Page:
Redirect energy and resources into problem solving rather than anger.

First, the person needs to learn to fully recognize their anger. The following questions may help:

How do I know when I am angry?
What type of people, situations, events, places, triggers make me angry?
How do I respond when I am angry? What do I do?
What impact does my angry reaction have on other people?
It can help to understand that anger and calmness are not clear-cut emotions. Anger can range from mild irritation to full rage. Knowing this can help people to understand when they are really angry and when they are just irritated.

Emotional symptoms that may develop as a person moves from irritation to rage include:

A desire to escape from the situation
Sadness or depression
Desire to lash out verbally
Desire to lash out physically.

The following signs may also occur:

Rubbing the face with the hand
Fidgeting, or clasping one hand with the other
Pacing around
Becoming cynical or sarcastic
Losing the sense of humor
Becoming rude and abusive
Crave substances that the persons thinks will relax them, such as alcohol, tobacco, or drugs
Speaking louder
Screaming or crying.

Physical symptoms that can occur include:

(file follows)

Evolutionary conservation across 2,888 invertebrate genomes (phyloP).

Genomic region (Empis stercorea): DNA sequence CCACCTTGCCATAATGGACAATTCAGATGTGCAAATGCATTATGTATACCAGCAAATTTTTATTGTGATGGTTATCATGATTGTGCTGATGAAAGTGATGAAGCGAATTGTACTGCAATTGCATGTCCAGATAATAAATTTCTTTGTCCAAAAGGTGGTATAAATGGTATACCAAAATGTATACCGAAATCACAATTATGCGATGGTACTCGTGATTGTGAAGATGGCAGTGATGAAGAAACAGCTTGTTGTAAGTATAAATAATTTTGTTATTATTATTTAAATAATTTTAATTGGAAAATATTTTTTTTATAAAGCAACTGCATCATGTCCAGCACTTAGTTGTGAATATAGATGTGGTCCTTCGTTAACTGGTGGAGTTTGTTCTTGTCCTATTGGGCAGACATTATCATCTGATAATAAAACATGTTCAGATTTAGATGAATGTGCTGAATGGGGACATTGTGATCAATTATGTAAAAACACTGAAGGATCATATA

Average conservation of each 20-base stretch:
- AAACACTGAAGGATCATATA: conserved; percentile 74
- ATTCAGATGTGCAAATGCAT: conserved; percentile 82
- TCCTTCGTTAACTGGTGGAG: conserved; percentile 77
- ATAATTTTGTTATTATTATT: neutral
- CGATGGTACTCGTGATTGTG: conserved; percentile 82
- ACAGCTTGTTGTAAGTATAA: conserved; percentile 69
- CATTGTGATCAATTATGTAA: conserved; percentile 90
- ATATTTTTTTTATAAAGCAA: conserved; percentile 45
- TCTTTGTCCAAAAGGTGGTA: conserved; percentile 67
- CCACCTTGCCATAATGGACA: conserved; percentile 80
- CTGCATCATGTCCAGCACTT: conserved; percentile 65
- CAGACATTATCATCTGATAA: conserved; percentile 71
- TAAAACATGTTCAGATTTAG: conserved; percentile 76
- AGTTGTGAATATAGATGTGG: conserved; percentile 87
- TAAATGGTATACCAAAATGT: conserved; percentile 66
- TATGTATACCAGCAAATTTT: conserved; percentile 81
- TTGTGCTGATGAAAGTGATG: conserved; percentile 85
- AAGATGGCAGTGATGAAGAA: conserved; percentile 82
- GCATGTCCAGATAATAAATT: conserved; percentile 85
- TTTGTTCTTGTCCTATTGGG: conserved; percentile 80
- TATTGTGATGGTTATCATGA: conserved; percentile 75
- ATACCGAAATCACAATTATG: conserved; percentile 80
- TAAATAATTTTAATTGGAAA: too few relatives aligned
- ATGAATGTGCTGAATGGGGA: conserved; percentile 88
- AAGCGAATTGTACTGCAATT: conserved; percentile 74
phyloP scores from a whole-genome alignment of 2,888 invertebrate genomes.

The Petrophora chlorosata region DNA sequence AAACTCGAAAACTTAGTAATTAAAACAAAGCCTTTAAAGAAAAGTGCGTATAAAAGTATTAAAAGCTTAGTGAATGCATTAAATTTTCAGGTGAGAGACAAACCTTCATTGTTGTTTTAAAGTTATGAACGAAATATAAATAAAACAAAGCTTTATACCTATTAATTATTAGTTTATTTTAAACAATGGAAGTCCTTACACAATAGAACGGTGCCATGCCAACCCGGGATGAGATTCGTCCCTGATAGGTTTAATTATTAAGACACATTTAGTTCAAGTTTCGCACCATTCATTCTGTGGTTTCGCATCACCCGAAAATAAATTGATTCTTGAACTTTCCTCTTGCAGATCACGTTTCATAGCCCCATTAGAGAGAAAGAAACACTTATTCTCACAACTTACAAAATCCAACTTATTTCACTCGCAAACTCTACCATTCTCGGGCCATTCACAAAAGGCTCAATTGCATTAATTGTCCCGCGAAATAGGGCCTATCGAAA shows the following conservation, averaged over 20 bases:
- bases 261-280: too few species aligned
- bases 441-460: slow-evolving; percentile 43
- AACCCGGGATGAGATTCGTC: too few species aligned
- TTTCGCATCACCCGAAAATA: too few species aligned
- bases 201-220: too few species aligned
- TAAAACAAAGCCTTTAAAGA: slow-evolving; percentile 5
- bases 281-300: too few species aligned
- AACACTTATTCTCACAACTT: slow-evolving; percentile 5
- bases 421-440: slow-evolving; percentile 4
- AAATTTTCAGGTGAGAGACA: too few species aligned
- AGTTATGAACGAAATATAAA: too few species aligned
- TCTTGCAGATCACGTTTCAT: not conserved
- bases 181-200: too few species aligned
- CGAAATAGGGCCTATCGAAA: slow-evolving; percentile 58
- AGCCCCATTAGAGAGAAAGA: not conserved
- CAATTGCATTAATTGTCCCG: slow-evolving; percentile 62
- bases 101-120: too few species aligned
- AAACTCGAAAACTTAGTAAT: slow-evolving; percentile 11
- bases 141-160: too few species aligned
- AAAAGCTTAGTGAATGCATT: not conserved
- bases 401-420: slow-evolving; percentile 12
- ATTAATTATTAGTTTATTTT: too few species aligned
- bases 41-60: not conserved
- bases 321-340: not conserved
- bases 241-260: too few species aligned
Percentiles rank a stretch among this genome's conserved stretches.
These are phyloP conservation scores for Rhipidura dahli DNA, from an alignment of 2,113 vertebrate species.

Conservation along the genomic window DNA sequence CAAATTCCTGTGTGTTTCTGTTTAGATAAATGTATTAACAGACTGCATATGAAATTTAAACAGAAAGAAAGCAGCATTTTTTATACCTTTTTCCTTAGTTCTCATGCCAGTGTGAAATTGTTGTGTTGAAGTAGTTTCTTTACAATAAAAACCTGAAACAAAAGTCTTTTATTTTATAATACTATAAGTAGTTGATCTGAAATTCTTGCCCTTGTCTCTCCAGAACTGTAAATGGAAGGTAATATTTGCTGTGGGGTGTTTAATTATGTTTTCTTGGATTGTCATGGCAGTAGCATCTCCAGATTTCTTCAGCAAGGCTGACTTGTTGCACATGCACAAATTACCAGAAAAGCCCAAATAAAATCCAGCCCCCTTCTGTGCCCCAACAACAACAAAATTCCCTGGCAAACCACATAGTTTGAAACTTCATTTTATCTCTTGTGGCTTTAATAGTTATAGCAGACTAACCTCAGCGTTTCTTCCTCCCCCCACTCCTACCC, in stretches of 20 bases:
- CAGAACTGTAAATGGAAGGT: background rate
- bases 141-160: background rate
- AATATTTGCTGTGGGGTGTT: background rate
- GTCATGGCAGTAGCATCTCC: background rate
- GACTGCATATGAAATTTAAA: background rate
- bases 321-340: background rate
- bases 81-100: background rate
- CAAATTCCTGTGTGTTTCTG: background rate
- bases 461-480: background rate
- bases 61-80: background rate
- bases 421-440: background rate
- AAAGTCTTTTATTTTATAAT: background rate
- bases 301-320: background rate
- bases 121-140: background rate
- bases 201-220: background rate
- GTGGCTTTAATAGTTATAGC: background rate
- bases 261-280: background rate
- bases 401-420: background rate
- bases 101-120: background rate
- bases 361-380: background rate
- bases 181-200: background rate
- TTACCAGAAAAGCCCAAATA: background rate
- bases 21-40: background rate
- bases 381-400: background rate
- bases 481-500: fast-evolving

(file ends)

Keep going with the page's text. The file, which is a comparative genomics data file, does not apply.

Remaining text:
[Reclusive/anxious woman]
If not treated, anger problems can lead to further psychological problems such as anxiety and depression.
Grinding teeth
Clenching the jaw
Upset stomach
Elevated heart rate
Rapid, shallow breathing
Hot flashes in the face or neck
Trembling hands, lips or jaw
Tingling at the back of the neck.

If a person can recognize whether they are irritated, angry or furious, they can use anger management techniques to control the situation.

Anger plans

The next step is to devise an anger plan, which may include:

Taking time out, to have space to reflect and calm down
Changing the subject, if a particular conversation includes an anger trigger
Using relaxation techniques
Delaying a response, for example, by counting to ten.
This slows down the process, and allows time to recover a logical thinking pattern.